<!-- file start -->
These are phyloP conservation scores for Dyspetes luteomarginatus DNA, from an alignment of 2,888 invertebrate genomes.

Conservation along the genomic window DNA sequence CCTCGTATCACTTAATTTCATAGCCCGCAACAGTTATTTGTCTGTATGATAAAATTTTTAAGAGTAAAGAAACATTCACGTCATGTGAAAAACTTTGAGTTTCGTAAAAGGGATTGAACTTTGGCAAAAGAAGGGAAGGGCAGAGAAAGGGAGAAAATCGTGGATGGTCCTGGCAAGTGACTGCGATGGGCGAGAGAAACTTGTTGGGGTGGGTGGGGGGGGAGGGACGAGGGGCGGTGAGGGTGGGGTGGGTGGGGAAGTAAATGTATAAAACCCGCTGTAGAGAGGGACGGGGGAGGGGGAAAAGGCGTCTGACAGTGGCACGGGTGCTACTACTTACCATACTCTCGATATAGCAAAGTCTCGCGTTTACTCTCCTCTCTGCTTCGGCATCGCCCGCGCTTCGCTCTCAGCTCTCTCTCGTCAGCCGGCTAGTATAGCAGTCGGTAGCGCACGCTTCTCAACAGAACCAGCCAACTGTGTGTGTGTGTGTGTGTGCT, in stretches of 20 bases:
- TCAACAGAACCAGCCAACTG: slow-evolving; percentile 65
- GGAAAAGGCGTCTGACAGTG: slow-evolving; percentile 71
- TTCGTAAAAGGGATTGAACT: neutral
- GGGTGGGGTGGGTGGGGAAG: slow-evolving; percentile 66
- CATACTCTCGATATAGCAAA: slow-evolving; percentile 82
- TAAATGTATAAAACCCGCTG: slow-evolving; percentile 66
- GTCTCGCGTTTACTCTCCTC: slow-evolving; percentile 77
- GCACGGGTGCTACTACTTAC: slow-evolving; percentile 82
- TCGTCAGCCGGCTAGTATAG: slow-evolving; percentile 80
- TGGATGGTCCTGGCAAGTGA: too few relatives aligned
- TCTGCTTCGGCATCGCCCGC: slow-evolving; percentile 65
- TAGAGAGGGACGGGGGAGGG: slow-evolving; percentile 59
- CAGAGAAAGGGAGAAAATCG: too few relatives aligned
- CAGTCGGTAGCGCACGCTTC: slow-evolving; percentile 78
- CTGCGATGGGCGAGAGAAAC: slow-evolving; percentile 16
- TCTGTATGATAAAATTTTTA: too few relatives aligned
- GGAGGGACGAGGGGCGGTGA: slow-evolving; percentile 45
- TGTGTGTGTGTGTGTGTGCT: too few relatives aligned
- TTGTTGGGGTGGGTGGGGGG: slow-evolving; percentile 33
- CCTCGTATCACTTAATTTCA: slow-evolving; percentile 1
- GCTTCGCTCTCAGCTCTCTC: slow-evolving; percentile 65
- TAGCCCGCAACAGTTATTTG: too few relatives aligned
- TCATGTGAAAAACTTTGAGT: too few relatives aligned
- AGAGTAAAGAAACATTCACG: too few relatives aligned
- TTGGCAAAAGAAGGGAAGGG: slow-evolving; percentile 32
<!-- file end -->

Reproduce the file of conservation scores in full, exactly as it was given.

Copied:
These are phyloP conservation scores for Dyspetes luteomarginatus DNA, from an alignment of 2,888 invertebrate genomes.

Conservation along the genomic window DNA sequence CCTCGTATCACTTAATTTCATAGCCCGCAACAGTTATTTGTCTGTATGATAAAATTTTTAAGAGTAAAGAAACATTCACGTCATGTGAAAAACTTTGAGTTTCGTAAAAGGGATTGAACTTTGGCAAAAGAAGGGAAGGGCAGAGAAAGGGAGAAAATCGTGGATGGTCCTGGCAAGTGACTGCGATGGGCGAGAGAAACTTGTTGGGGTGGGTGGGGGGGGAGGGACGAGGGGCGGTGAGGGTGGGGTGGGTGGGGAAGTAAATGTATAAAACCCGCTGTAGAGAGGGACGGGGGAGGGGGAAAAGGCGTCTGACAGTGGCACGGGTGCTACTACTTACCATACTCTCGATATAGCAAAGTCTCGCGTTTACTCTCCTCTCTGCTTCGGCATCGCCCGCGCTTCGCTCTCAGCTCTCTCTCGTCAGCCGGCTAGTATAGCAGTCGGTAGCGCACGCTTCTCAACAGAACCAGCCAACTGTGTGTGTGTGTGTGTGTGCT, in stretches of 20 bases:
- TCAACAGAACCAGCCAACTG: slow-evolving; percentile 65
- GGAAAAGGCGTCTGACAGTG: slow-evolving; percentile 71
- TTCGTAAAAGGGATTGAACT: neutral
- GGGTGGGGTGGGTGGGGAAG: slow-evolving; percentile 66
- CATACTCTCGATATAGCAAA: slow-evolving; percentile 82
- TAAATGTATAAAACCCGCTG: slow-evolving; percentile 66
- GTCTCGCGTTTACTCTCCTC: slow-evolving; percentile 77
- GCACGGGTGCTACTACTTAC: slow-evolving; percentile 82
- TCGTCAGCCGGCTAGTATAG: slow-evolving; percentile 80
- TGGATGGTCCTGGCAAGTGA: too few relatives aligned
- TCTGCTTCGGCATCGCCCGC: slow-evolving; percentile 65
- TAGAGAGGGACGGGGGAGGG: slow-evolving; percentile 59
- CAGAGAAAGGGAGAAAATCG: too few relatives aligned
- CAGTCGGTAGCGCACGCTTC: slow-evolving; percentile 78
- CTGCGATGGGCGAGAGAAAC: slow-evolving; percentile 16
- TCTGTATGATAAAATTTTTA: too few relatives aligned
- GGAGGGACGAGGGGCGGTGA: slow-evolving; percentile 45
- TGTGTGTGTGTGTGTGTGCT: too few relatives aligned
- TTGTTGGGGTGGGTGGGGGG: slow-evolving; percentile 33
- CCTCGTATCACTTAATTTCA: slow-evolving; percentile 1
- GCTTCGCTCTCAGCTCTCTC: slow-evolving; percentile 65
- TAGCCCGCAACAGTTATTTG: too few relatives aligned
- TCATGTGAAAAACTTTGAGT: too few relatives aligned
- AGAGTAAAGAAACATTCACG: too few relatives aligned
- TTGGCAAAAGAAGGGAAGGG: slow-evolving; percentile 32